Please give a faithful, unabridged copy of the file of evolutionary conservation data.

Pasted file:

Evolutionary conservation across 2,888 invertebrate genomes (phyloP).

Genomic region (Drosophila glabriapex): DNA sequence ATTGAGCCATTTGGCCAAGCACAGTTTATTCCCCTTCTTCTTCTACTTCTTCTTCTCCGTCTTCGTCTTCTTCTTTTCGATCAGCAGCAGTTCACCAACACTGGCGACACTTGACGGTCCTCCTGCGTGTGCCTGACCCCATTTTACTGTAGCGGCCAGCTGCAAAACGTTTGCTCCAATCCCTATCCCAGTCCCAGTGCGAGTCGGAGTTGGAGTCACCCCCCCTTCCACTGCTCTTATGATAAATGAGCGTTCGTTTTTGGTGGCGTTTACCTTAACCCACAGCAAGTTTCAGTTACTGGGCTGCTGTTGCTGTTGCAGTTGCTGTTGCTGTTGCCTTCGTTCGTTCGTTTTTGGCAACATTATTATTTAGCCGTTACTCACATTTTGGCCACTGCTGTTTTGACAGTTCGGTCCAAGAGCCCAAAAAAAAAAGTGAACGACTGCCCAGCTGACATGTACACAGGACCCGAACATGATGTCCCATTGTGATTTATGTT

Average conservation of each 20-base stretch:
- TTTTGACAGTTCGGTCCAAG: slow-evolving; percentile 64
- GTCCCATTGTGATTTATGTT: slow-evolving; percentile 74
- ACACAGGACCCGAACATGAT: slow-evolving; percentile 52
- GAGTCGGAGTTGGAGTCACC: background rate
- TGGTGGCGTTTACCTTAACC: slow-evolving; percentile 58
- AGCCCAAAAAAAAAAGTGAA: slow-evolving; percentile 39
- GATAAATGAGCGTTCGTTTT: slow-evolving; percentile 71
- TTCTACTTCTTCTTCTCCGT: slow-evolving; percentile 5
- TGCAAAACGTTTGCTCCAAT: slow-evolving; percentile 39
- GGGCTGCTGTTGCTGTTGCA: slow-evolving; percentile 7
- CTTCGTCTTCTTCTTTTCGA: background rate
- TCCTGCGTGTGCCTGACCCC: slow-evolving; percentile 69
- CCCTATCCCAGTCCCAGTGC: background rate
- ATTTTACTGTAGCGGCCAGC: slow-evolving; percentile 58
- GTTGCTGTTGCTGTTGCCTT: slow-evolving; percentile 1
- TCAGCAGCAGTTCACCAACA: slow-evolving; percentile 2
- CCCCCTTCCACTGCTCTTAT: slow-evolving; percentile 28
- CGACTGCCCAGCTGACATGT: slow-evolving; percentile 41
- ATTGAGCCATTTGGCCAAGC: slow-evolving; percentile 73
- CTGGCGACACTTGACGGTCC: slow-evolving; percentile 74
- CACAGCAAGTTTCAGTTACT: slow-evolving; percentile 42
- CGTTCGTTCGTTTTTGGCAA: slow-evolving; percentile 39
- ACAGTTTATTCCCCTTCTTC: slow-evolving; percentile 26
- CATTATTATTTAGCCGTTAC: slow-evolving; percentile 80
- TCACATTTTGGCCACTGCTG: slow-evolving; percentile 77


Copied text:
Evolutionary conservation across 2,888 invertebrate genomes (phyloP).

Genomic region (Drosophila glabriapex): DNA sequence ATTGAGCCATTTGGCCAAGCACAGTTTATTCCCCTTCTTCTTCTACTTCTTCTTCTCCGTCTTCGTCTTCTTCTTTTCGATCAGCAGCAGTTCACCAACACTGGCGACACTTGACGGTCCTCCTGCGTGTGCCTGACCCCATTTTACTGTAGCGGCCAGCTGCAAAACGTTTGCTCCAATCCCTATCCCAGTCCCAGTGCGAGTCGGAGTTGGAGTCACCCCCCCTTCCACTGCTCTTATGATAAATGAGCGTTCGTTTTTGGTGGCGTTTACCTTAACCCACAGCAAGTTTCAGTTACTGGGCTGCTGTTGCTGTTGCAGTTGCTGTTGCTGTTGCCTTCGTTCGTTCGTTTTTGGCAACATTATTATTTAGCCGTTACTCACATTTTGGCCACTGCTGTTTTGACAGTTCGGTCCAAGAGCCCAAAAAAAAAAGTGAACGACTGCCCAGCTGACATGTACACAGGACCCGAACATGATGTCCCATTGTGATTTATGTT

Average conservation of each 20-base stretch:
- TTTTGACAGTTCGGTCCAAG: slow-evolving; percentile 64
- GTCCCATTGTGATTTATGTT: slow-evolving; percentile 74
- ACACAGGACCCGAACATGAT: slow-evolving; percentile 52
- GAGTCGGAGTTGGAGTCACC: background rate
- TGGTGGCGTTTACCTTAACC: slow-evolving; percentile 58
- AGCCCAAAAAAAAAAGTGAA: slow-evolving; percentile 39
- GATAAATGAGCGTTCGTTTT: slow-evolving; percentile 71
- TTCTACTTCTTCTTCTCCGT: slow-evolving; percentile 5
- TGCAAAACGTTTGCTCCAAT: slow-evolving; percentile 39
- GGGCTGCTGTTGCTGTTGCA: slow-evolving; percentile 7
- CTTCGTCTTCTTCTTTTCGA: background rate
- TCCTGCGTGTGCCTGACCCC: slow-evolving; percentile 69
- CCCTATCCCAGTCCCAGTGC: background rate
- ATTTTACTGTAGCGGCCAGC: slow-evolving; percentile 58
- GTTGCTGTTGCTGTTGCCTT: slow-evolving; percentile 1
- TCAGCAGCAGTTCACCAACA: slow-evolving; percentile 2
- CCCCCTTCCACTGCTCTTAT: slow-evolving; percentile 28
- CGACTGCCCAGCTGACATGT: slow-evolving; percentile 41
- ATTGAGCCATTTGGCCAAGC: slow-evolving; percentile 73
- CTGGCGACACTTGACGGTCC: slow-evolving; percentile 74
- CACAGCAAGTTTCAGTTACT: slow-evolving; percentile 42
- CGTTCGTTCGTTTTTGGCAA: slow-evolving; percentile 39
- ACAGTTTATTCCCCTTCTTC: slow-evolving; percentile 26
- CATTATTATTTAGCCGTTAC: slow-evolving; percentile 80
- TCACATTTTGGCCACTGCTG: slow-evolving; percentile 77